at the behest of the Fed. Yet, when Bear
Stearns' hedge funds collapsed, CEO
James Cayne was more concerned
with a Tennessee bridge tournament.
As the credit crisis unfolded, Cayne
was preoccupied with his golf game.
To appease the major shareholders,
JP Morgan upped the ante to $10 per
share and Cayne closed on a $27.4
million condo.
So why should you care; simply
because the management ofa company
is an integral part in the analysis of
any stock. Cayne's cavalier attitude.
towards his shareholders should have
been an uncontested sell signal.
As to the employees, did you hear
them complain about the astronomical
paychecks they were receiving
as they created arid traded those
toxic mortgage backed securities?
Meanwhile, the large shareholders,
like Joseph Lewis, Legg Mason and
several pension funds, should look
up the meaning of the words due
diligence.
Nonetheless, in spite of all the recent
turmoil, investment opportunities
abound if you are willing to undertake
your own requisite degree of diue
diligence. For example, sometimes
the best investment ideas are sitting-
right in front of you, especially if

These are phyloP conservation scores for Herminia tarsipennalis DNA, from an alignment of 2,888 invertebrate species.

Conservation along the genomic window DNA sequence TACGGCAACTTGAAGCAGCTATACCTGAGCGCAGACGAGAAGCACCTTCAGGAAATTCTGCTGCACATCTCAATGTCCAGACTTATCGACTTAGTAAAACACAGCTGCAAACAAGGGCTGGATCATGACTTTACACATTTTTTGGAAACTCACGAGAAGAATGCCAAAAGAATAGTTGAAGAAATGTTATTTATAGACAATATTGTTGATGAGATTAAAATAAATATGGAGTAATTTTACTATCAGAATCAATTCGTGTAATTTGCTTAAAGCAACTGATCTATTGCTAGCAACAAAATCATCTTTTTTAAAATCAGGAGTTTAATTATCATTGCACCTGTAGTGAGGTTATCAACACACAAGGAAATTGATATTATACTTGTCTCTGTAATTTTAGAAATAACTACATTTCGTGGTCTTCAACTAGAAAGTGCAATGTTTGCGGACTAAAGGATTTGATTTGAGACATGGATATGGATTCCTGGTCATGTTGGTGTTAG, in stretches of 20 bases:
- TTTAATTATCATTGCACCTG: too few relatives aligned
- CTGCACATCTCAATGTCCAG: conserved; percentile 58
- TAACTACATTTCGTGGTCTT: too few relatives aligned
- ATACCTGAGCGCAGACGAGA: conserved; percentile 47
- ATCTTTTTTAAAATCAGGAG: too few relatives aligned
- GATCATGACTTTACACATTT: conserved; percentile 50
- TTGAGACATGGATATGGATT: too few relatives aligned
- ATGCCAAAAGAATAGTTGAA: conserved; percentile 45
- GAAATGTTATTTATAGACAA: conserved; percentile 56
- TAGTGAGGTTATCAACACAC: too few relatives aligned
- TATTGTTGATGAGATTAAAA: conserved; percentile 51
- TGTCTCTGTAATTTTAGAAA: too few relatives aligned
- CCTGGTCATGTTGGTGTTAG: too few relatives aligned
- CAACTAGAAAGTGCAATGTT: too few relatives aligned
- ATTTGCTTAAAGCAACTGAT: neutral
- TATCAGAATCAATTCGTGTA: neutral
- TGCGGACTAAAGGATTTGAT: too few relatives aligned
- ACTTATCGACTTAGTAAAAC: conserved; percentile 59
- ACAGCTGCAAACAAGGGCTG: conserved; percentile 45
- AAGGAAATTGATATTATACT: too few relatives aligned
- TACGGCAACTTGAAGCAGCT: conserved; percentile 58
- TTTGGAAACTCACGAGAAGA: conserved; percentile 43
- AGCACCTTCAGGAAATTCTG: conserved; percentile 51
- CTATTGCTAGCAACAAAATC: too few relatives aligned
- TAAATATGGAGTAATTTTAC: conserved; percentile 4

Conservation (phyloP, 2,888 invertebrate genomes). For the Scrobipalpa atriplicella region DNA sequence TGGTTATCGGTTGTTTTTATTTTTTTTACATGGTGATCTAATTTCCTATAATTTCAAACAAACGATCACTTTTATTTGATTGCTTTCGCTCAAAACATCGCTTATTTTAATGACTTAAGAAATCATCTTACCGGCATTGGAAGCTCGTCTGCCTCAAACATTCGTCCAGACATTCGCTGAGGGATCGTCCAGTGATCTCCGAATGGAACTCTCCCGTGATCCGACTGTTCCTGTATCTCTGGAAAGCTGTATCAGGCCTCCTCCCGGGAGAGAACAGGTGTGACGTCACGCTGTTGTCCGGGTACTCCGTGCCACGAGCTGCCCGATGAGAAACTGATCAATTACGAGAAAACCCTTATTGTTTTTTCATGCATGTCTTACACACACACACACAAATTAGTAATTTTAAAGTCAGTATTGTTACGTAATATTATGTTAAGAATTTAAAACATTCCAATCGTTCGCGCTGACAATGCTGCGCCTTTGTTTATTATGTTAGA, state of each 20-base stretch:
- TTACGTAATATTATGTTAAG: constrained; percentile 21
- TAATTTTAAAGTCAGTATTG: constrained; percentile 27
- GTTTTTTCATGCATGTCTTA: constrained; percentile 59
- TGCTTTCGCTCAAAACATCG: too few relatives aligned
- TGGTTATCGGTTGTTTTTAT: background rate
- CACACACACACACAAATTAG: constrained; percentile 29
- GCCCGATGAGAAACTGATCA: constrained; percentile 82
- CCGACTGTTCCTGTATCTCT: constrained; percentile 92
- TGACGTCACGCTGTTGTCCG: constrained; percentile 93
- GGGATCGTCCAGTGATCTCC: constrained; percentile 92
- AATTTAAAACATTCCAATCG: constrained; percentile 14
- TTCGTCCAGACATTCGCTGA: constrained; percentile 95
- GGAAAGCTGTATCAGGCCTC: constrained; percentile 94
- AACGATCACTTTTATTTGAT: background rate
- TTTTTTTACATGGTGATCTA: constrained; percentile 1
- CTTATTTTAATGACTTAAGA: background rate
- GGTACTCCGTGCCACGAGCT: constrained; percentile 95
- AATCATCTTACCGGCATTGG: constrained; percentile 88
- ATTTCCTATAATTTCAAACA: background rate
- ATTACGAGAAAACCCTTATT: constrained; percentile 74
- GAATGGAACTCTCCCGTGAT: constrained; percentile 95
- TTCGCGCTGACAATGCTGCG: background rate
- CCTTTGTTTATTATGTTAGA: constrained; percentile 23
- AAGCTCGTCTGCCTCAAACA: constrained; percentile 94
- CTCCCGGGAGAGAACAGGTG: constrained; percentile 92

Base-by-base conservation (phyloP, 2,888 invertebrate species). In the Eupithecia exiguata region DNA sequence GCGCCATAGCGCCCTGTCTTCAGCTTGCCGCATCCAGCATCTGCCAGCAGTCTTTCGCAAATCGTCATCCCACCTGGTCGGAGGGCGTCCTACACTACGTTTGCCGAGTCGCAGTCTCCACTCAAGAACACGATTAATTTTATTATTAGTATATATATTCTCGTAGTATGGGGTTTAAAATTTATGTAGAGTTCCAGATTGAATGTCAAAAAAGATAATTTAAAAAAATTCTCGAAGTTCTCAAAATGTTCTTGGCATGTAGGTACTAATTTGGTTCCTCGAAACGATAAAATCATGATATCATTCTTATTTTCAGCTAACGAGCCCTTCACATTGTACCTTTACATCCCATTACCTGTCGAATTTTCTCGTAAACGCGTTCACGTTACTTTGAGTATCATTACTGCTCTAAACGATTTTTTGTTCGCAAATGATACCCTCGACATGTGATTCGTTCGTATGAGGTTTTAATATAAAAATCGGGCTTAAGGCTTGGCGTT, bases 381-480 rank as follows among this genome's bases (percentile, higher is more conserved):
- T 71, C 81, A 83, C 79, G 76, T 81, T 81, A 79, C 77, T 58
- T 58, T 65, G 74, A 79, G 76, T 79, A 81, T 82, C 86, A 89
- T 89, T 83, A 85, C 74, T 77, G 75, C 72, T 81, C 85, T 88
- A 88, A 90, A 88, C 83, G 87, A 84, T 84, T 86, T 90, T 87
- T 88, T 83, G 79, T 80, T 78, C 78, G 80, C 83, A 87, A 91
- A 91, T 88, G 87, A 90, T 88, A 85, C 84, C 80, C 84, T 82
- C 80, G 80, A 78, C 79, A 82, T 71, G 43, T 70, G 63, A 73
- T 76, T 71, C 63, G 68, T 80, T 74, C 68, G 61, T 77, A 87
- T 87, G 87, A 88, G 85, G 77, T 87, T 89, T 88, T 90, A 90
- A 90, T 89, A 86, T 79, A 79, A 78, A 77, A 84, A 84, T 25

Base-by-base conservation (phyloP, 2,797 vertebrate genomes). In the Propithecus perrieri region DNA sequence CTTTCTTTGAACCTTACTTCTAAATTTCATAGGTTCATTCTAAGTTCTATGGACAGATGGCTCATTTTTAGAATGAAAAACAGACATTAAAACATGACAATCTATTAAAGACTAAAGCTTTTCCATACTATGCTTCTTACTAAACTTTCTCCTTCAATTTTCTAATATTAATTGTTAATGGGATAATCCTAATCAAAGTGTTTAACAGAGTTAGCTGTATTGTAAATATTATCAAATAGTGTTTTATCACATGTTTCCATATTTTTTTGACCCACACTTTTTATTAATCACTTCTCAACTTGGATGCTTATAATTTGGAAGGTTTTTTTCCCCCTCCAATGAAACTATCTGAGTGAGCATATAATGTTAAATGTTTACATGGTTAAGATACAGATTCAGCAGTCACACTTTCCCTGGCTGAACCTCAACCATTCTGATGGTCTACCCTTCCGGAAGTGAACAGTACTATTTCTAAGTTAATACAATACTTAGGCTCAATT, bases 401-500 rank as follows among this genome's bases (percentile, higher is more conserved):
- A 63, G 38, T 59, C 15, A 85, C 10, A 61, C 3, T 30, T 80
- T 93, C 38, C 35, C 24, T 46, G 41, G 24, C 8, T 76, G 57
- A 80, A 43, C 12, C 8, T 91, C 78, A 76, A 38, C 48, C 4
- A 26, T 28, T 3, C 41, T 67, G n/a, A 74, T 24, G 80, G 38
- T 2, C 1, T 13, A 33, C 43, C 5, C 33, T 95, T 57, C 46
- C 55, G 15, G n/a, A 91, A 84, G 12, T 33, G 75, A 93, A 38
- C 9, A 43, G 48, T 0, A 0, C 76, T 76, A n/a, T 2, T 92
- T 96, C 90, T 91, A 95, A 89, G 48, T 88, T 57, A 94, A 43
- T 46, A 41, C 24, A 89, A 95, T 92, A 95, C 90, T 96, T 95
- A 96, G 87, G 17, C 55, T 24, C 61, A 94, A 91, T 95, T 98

you happen to be enjoying a meal at
Sonic.
An investment of $1000 in the stock
when I last discussed the company a
year ago would be worth $1,020.40
today, an increase of 2.04 percent.
Not much of a return you say. It is
when you consider that the S&P 500
index is down 6.64 percent over the
same period.
Sonic recently reported fiscal
second-quarter earnings of $9.3
million, or 15 cents per share,
compared with $6.2 million, or 9
cents per share a year ago. Revenues
increased 8.2 percent to $174.6
million, while same-store sales
rose 3.2 percent. The company alsb
reaffirmed its fiscal 2008 earnings
guidance of a 15 to 17 percent
increase, implying a profit of $1.10
to $1.12 per share.
The intrinsic value of the shares,
using a discounted earnings model
with a discount rate of 11 percent and
an earnings growth rate of 15 percent,
is $26. A discounted free cash flow
to the firm model yields an intrinsic
value of $28 per share. My 2008
earnings estimate for the company is
$1.11 per share with a 12 month price
target on the shares of $24.75 for a
gain of 10 percent over the recent
price of $22.48 per share.
There are two other factors that